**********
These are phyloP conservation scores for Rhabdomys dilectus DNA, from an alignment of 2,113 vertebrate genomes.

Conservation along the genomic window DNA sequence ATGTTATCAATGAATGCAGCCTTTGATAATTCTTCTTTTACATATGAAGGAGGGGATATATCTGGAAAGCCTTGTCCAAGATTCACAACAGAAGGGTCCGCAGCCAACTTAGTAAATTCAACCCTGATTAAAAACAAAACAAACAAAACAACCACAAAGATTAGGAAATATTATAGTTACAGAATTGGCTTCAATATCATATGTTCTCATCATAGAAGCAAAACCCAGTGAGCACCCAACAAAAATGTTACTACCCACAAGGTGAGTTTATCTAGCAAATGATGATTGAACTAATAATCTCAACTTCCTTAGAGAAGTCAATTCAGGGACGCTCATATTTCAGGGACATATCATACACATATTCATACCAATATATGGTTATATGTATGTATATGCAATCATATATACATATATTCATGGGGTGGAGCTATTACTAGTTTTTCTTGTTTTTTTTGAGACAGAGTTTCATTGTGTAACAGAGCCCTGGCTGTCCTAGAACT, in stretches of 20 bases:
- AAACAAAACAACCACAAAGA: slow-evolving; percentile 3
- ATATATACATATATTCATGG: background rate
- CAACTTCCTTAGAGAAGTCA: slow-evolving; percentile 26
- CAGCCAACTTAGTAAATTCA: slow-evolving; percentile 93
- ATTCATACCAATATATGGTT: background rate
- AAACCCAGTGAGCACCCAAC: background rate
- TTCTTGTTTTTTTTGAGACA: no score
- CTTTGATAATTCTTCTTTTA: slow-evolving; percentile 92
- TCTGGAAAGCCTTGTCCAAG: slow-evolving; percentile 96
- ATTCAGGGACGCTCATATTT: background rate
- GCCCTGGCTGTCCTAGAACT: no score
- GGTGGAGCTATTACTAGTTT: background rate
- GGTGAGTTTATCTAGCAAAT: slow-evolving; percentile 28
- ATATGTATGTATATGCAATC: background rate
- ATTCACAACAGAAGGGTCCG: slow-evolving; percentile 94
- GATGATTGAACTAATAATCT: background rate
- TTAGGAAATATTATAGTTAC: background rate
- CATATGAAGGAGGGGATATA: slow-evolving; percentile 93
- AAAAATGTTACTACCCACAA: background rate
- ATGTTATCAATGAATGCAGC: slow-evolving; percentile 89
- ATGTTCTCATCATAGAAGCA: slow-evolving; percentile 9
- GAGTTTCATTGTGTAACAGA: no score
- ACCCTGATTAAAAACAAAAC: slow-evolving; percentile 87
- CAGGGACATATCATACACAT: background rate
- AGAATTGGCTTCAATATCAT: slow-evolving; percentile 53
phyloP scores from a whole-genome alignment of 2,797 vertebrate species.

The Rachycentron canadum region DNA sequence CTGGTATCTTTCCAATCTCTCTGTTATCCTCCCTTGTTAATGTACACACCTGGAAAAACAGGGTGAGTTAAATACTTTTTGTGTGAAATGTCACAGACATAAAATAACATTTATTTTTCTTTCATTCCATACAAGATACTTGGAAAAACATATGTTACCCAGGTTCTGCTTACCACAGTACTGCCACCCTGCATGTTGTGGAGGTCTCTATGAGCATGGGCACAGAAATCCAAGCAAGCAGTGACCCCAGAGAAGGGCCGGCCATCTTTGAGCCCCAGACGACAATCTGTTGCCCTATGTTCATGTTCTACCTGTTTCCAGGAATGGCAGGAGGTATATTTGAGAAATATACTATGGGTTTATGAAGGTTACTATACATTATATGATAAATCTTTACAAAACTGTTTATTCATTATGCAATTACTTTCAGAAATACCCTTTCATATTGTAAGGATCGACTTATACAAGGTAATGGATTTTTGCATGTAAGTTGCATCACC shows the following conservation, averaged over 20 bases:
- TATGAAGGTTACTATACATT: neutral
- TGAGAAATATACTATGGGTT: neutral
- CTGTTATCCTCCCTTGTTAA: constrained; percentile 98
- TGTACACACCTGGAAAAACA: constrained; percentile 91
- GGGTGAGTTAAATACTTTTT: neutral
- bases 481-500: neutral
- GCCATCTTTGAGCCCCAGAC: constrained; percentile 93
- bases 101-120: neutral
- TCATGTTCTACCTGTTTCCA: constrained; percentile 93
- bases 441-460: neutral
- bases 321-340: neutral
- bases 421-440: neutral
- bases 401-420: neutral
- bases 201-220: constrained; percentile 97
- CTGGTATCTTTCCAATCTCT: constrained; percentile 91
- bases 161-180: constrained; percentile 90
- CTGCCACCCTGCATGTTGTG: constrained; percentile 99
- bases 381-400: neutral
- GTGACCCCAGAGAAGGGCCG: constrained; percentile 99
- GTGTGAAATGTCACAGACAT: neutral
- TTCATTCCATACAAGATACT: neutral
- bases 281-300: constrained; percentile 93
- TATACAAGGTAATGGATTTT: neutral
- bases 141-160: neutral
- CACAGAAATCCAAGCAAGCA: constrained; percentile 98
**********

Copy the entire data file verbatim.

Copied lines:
These are phyloP conservation scores for Rhabdomys dilectus DNA, from an alignment of 2,113 vertebrate genomes.

Conservation along the genomic window DNA sequence ATGTTATCAATGAATGCAGCCTTTGATAATTCTTCTTTTACATATGAAGGAGGGGATATATCTGGAAAGCCTTGTCCAAGATTCACAACAGAAGGGTCCGCAGCCAACTTAGTAAATTCAACCCTGATTAAAAACAAAACAAACAAAACAACCACAAAGATTAGGAAATATTATAGTTACAGAATTGGCTTCAATATCATATGTTCTCATCATAGAAGCAAAACCCAGTGAGCACCCAACAAAAATGTTACTACCCACAAGGTGAGTTTATCTAGCAAATGATGATTGAACTAATAATCTCAACTTCCTTAGAGAAGTCAATTCAGGGACGCTCATATTTCAGGGACATATCATACACATATTCATACCAATATATGGTTATATGTATGTATATGCAATCATATATACATATATTCATGGGGTGGAGCTATTACTAGTTTTTCTTGTTTTTTTTGAGACAGAGTTTCATTGTGTAACAGAGCCCTGGCTGTCCTAGAACT, in stretches of 20 bases:
- AAACAAAACAACCACAAAGA: slow-evolving; percentile 3
- ATATATACATATATTCATGG: background rate
- CAACTTCCTTAGAGAAGTCA: slow-evolving; percentile 26
- CAGCCAACTTAGTAAATTCA: slow-evolving; percentile 93
- ATTCATACCAATATATGGTT: background rate
- AAACCCAGTGAGCACCCAAC: background rate
- TTCTTGTTTTTTTTGAGACA: no score
- CTTTGATAATTCTTCTTTTA: slow-evolving; percentile 92
- TCTGGAAAGCCTTGTCCAAG: slow-evolving; percentile 96
- ATTCAGGGACGCTCATATTT: background rate
- GCCCTGGCTGTCCTAGAACT: no score
- GGTGGAGCTATTACTAGTTT: background rate
- GGTGAGTTTATCTAGCAAAT: slow-evolving; percentile 28
- ATATGTATGTATATGCAATC: background rate
- ATTCACAACAGAAGGGTCCG: slow-evolving; percentile 94
- GATGATTGAACTAATAATCT: background rate
- TTAGGAAATATTATAGTTAC: background rate
- CATATGAAGGAGGGGATATA: slow-evolving; percentile 93
- AAAAATGTTACTACCCACAA: background rate
- ATGTTATCAATGAATGCAGC: slow-evolving; percentile 89
- ATGTTCTCATCATAGAAGCA: slow-evolving; percentile 9
- GAGTTTCATTGTGTAACAGA: no score
- ACCCTGATTAAAAACAAAAC: slow-evolving; percentile 87
- CAGGGACATATCATACACAT: background rate
- AGAATTGGCTTCAATATCAT: slow-evolving; percentile 53
phyloP scores from a whole-genome alignment of 2,797 vertebrate species.

The Rachycentron canadum region DNA sequence CTGGTATCTTTCCAATCTCTCTGTTATCCTCCCTTGTTAATGTACACACCTGGAAAAACAGGGTGAGTTAAATACTTTTTGTGTGAAATGTCACAGACATAAAATAACATTTATTTTTCTTTCATTCCATACAAGATACTTGGAAAAACATATGTTACCCAGGTTCTGCTTACCACAGTACTGCCACCCTGCATGTTGTGGAGGTCTCTATGAGCATGGGCACAGAAATCCAAGCAAGCAGTGACCCCAGAGAAGGGCCGGCCATCTTTGAGCCCCAGACGACAATCTGTTGCCCTATGTTCATGTTCTACCTGTTTCCAGGAATGGCAGGAGGTATATTTGAGAAATATACTATGGGTTTATGAAGGTTACTATACATTATATGATAAATCTTTACAAAACTGTTTATTCATTATGCAATTACTTTCAGAAATACCCTTTCATATTGTAAGGATCGACTTATACAAGGTAATGGATTTTTGCATGTAAGTTGCATCACC shows the following conservation, averaged over 20 bases:
- TATGAAGGTTACTATACATT: neutral
- TGAGAAATATACTATGGGTT: neutral
- CTGTTATCCTCCCTTGTTAA: constrained; percentile 98
- TGTACACACCTGGAAAAACA: constrained; percentile 91
- GGGTGAGTTAAATACTTTTT: neutral
- bases 481-500: neutral
- GCCATCTTTGAGCCCCAGAC: constrained; percentile 93
- bases 101-120: neutral
- TCATGTTCTACCTGTTTCCA: constrained; percentile 93
- bases 441-460: neutral
- bases 321-340: neutral
- bases 421-440: neutral
- bases 401-420: neutral
- bases 201-220: constrained; percentile 97
- CTGGTATCTTTCCAATCTCT: constrained; percentile 91
- bases 161-180: constrained; percentile 90
- CTGCCACCCTGCATGTTGTG: constrained; percentile 99
- bases 381-400: neutral
- GTGACCCCAGAGAAGGGCCG: constrained; percentile 99
- GTGTGAAATGTCACAGACAT: neutral
- TTCATTCCATACAAGATACT: neutral
- bases 281-300: constrained; percentile 93
- TATACAAGGTAATGGATTTT: neutral
- bases 141-160: neutral
- CACAGAAATCCAAGCAAGCA: constrained; percentile 98